Most important here, the ‘Russia favours Sanders’ slander is backed by no evidence whatsoever from US intelligence sources. It is just a leaked opinion by some bureaucrat, picked up by the party’s big media friends and thrown out there for the electorate to chew on. When asked what’s the proof, the advocates simply hide behind the cover of “We can’t tell you, it’s classified information.”
In the week(s) ahead, a flood of further fear-mongering ‘Sanders slanders’ are certainly to appear from the party’s Clinton-Obama hacks and their ‘in-house’ media sources like MSNBC. We’ll hear, ad nauseam, themes like “Sanders can’t defeat Trump”, “Sanders will result in losses ‘down ballot’” (i.e. Congressional Representatives and Senators), “Sanders has always been a friend of Russia and Putin”, “Sanders is not really a Democrat”, and so on.
Let us not forget the even more direct charge, voiced by Bloomberg in the last debate, that Sanders is a “communist”. Fox News will no doubt stretch that one to the limit and beyond.
The pre-Nevada TV debate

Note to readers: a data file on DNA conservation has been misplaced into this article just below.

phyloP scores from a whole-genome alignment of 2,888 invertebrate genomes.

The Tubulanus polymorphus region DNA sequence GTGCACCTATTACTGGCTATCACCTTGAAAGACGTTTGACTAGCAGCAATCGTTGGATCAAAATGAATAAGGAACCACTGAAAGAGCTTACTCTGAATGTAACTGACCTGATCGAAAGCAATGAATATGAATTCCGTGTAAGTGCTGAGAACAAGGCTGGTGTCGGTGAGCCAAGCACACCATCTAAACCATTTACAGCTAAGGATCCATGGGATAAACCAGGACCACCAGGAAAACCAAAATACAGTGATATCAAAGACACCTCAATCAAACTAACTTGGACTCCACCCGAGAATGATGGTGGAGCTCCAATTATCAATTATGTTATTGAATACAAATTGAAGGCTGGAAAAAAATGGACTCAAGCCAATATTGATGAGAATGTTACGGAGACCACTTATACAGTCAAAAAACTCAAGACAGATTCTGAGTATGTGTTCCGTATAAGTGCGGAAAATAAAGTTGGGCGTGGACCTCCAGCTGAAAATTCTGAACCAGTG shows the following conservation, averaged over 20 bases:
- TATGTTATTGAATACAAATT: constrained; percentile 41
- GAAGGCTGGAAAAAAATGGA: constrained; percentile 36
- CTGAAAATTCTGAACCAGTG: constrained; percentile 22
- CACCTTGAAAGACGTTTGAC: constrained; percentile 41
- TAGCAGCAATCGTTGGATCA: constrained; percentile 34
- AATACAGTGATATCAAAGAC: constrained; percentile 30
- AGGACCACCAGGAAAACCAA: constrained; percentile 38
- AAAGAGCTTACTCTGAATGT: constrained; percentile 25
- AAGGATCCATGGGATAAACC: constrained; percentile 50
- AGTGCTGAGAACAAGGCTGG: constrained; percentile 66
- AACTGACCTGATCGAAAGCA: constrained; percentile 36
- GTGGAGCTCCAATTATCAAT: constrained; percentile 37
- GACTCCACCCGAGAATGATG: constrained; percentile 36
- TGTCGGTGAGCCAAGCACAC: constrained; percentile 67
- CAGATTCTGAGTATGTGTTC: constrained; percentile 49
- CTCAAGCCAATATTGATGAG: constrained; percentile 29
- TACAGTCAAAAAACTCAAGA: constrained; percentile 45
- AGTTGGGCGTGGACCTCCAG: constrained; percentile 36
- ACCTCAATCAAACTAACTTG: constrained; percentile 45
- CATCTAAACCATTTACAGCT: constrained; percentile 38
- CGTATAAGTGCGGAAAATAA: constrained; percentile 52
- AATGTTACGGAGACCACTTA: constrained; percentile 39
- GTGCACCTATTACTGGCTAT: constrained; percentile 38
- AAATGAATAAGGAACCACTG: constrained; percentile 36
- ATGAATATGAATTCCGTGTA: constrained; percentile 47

Last week’s TV debates showed clearly the limits of Bloomberg as candidate. Warren and Biden know well that Bloomberg is there to steal their support. Warren’s scathing critique of Bloomberg in the pre-Nevada caucus TV debate, exposed him as a Trump retread. Like Trump, Bloomberg carries similar baggage of non-disclosure agreements involving abused women, refusal to release his tax returns, his unconstitutional stop and frisk policing tactics in New York while mayor, and his public statement and belief that the end of ‘red-lining’ in housing was the cause of the 2008-09 housing crash (yes, he really said that).
Bloomberg’s only message in the debate was that he could defeat Trump. Really? Polls show he performs worst against Trump than almost all the other candidates. Meanwhile, as Warren went after Bloomberg in the debate, Buttigieg and Klobuchar engaged in an on-stage ‘food fight’ over who failed more to deliver results for their constituents. Not to be outdone, Biden on occasion awoke briefly from his deep political sleep, only to fall into a political coma onstage again.
The meaning of the Nevada Caucus results
According to the latest count, Sanders won 47 percent or more of the popular vote. Biden won only 21 percent. Thus sleepy Joe’s much heralded ‘wall’ of union and Latino support in Nevada was breached and shattered by Sanders. Despite Sanders’ overwhelming win, however, it is reported that he will receive only 9 of the potential 36 Nevada caucus delegates (another indicator of how the caucus and primary rules have been rigged against him). While winning the popular vote in all three of the contests thus far in Iowa, New Hampshire, Nevada—a feat never before accomplished by any candidate in a Democratic party primary season—Sanders still has accumulated only 30 votes, while Buttigieg reportedly has been awarded 27.